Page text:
The symptoms sound indicative of what we would classify as an unreliable test; meaning the test does not produce the same result when executed against the same exact product code. UI automated tests are notorious for being unreliable for a variety of reasons.
Assuming no change in the code being tested and no variability in the test (especially with UI automation) I would first suspect synchronization / race conditions between your test code and the product behavior at runtime (e.g. your code is expecting the machine to be in a particular state and the app response is slower than expected). It is also possible that your test is waiting on a particular state, or response from the system/service and the test times out before the system is ready/responds. These are perhaps the most common issues with unreliable automated tests, but certainly not the only ones.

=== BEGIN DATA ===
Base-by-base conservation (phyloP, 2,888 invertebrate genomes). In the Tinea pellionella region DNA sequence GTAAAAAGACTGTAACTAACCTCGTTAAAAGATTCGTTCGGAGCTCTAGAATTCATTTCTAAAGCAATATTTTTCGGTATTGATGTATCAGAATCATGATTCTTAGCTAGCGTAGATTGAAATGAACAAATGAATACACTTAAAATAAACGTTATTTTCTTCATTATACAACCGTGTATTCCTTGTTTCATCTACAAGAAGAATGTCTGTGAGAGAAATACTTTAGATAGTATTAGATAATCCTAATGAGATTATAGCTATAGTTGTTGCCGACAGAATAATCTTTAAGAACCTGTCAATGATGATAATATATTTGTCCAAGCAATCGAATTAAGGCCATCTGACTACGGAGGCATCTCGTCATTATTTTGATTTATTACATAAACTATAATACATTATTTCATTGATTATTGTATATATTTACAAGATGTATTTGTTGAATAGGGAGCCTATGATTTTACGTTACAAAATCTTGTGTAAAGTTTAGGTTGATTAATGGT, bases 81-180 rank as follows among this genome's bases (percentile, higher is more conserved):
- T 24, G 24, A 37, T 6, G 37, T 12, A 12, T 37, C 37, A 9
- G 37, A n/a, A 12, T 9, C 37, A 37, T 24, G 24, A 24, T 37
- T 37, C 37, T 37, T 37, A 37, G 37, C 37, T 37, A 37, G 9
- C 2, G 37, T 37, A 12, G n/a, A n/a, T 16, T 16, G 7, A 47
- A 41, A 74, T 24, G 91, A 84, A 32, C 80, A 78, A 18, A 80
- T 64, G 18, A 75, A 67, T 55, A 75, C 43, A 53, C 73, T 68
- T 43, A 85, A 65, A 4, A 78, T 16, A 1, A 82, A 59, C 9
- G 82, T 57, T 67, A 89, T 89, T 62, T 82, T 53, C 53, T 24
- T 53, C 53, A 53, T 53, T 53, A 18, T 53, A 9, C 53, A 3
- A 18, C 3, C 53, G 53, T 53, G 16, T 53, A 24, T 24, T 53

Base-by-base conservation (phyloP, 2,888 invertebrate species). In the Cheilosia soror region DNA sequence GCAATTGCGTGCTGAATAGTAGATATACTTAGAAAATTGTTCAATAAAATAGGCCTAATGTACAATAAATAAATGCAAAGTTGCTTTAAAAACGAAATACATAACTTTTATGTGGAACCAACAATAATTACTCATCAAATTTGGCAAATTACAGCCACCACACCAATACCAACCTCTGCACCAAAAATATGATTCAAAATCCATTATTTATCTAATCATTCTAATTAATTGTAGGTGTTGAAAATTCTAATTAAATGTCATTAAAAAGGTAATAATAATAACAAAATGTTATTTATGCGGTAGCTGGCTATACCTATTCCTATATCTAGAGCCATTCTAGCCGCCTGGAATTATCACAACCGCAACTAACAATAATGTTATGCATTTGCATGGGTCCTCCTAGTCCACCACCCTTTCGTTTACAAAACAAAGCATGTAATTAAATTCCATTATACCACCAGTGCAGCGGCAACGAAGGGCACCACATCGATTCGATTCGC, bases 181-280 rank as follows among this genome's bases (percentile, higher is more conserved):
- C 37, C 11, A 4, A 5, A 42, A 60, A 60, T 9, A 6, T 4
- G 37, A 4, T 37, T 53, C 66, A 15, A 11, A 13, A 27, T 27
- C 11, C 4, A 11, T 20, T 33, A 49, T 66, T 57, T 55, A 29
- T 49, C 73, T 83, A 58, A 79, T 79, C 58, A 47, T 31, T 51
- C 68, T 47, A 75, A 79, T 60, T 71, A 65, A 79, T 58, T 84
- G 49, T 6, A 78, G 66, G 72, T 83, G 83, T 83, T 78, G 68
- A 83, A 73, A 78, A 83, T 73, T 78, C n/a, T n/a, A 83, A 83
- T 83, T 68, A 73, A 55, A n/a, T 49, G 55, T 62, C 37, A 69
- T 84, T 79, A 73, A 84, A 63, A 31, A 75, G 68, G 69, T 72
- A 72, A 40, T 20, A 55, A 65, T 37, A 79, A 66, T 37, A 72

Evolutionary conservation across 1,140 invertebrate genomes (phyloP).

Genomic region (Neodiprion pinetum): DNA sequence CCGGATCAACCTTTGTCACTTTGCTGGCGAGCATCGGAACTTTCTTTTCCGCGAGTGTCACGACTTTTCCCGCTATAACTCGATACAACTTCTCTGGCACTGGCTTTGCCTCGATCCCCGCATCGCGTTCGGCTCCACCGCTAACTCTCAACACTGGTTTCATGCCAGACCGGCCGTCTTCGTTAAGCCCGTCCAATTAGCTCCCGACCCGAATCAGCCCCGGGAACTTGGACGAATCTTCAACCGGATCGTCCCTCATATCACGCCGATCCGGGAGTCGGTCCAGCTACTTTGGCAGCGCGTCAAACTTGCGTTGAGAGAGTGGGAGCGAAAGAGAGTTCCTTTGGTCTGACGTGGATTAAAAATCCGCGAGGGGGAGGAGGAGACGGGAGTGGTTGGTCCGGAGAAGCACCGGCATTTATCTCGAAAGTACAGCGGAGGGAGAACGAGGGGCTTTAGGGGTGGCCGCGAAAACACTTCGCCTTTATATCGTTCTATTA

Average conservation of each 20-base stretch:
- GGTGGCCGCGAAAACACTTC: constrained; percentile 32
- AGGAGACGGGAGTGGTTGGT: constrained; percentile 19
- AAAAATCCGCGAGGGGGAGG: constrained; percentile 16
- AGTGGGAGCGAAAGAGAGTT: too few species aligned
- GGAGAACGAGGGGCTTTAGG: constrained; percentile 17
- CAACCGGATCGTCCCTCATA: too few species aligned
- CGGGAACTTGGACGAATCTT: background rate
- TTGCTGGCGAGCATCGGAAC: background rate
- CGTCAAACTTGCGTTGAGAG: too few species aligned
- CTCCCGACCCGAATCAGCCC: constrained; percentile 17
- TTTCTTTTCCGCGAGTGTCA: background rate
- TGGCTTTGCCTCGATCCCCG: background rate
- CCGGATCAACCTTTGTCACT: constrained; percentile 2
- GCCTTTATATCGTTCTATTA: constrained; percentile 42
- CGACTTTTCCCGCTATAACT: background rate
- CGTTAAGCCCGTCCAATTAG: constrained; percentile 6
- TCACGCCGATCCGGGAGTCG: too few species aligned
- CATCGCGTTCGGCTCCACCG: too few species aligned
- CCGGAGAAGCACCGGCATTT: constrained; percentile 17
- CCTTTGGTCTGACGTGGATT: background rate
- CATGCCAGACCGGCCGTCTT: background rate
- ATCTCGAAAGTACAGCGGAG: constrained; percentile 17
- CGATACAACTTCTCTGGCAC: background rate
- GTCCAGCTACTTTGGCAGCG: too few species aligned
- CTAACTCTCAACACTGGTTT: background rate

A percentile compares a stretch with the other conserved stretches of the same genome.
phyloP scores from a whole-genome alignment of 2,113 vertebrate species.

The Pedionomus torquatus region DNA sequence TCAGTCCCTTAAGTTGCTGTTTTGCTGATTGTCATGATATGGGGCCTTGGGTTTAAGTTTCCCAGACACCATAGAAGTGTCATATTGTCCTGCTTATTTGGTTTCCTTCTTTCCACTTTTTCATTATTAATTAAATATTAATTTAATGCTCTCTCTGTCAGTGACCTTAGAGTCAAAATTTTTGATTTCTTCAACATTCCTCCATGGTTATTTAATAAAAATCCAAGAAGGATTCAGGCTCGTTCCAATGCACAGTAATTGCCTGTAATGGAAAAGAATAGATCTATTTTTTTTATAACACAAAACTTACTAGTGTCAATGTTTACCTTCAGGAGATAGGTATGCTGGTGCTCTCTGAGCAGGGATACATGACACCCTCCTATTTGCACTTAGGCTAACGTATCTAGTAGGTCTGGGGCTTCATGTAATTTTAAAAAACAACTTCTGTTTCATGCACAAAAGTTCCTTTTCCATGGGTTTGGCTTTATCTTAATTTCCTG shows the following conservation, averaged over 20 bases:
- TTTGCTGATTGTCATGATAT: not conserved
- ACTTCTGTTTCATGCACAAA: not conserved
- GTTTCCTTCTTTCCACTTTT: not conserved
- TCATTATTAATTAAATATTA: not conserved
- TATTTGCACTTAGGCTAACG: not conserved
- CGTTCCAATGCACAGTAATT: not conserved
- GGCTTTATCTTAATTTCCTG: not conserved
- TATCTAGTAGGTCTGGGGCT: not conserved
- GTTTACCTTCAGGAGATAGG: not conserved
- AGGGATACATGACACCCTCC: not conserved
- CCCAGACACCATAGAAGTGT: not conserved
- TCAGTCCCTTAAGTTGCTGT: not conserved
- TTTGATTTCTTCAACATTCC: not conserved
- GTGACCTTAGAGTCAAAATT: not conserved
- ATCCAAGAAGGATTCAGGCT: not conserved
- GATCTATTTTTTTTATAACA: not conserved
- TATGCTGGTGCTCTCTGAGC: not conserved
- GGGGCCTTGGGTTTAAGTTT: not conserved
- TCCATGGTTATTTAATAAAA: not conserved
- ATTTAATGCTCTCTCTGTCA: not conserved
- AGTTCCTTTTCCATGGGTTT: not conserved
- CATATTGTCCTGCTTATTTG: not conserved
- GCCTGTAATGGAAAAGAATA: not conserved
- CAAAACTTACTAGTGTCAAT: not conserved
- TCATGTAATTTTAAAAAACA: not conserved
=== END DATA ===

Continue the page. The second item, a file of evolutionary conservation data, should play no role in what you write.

But, an unreliable test could also point to an issue in the product (performance, inconsistent behavior, etc).
In my team when we come across unreliable tests we open a bug against the test and debug the test to identify the cause of the issue and address it appropriately. On a few rare occasions we changed the bug from test code defect to product code defect.